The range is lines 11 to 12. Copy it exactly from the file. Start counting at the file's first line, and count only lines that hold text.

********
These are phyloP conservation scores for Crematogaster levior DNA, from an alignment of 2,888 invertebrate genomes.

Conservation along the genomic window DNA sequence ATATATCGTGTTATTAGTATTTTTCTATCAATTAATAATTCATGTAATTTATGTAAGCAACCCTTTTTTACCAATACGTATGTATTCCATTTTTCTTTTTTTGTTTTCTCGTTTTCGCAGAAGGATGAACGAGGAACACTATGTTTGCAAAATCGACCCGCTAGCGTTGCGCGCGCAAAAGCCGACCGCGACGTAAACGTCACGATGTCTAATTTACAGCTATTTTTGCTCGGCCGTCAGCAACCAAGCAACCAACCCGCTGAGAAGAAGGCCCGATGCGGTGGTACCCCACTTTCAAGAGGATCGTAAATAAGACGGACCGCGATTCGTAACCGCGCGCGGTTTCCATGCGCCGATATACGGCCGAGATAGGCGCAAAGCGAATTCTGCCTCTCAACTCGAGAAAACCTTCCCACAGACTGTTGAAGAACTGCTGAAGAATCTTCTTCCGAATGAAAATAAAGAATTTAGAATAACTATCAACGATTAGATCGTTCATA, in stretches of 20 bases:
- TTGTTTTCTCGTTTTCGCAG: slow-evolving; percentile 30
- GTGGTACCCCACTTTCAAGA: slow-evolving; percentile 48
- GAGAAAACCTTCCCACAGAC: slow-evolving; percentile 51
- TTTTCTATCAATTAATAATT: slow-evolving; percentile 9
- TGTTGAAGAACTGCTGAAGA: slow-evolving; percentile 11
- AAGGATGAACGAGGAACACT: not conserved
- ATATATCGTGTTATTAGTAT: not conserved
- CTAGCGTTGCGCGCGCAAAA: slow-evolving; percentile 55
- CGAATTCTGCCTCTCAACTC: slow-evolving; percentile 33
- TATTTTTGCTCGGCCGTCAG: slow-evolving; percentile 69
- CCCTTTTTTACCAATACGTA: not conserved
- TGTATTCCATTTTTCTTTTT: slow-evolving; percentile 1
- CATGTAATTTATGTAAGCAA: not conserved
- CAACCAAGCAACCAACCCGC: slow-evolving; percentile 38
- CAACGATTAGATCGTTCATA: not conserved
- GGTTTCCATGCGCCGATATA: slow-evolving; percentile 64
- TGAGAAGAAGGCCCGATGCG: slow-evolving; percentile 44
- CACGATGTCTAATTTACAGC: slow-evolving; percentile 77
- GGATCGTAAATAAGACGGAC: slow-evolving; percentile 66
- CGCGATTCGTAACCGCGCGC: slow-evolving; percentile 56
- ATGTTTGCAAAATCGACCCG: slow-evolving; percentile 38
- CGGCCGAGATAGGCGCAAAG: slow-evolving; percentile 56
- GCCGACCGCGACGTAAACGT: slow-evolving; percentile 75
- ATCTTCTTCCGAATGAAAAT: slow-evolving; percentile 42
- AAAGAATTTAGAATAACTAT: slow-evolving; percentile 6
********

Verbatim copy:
- CGAATTCTGCCTCTCAACTC: slow-evolving; percentile 33
- TATTTTTGCTCGGCCGTCAG: slow-evolving; percentile 69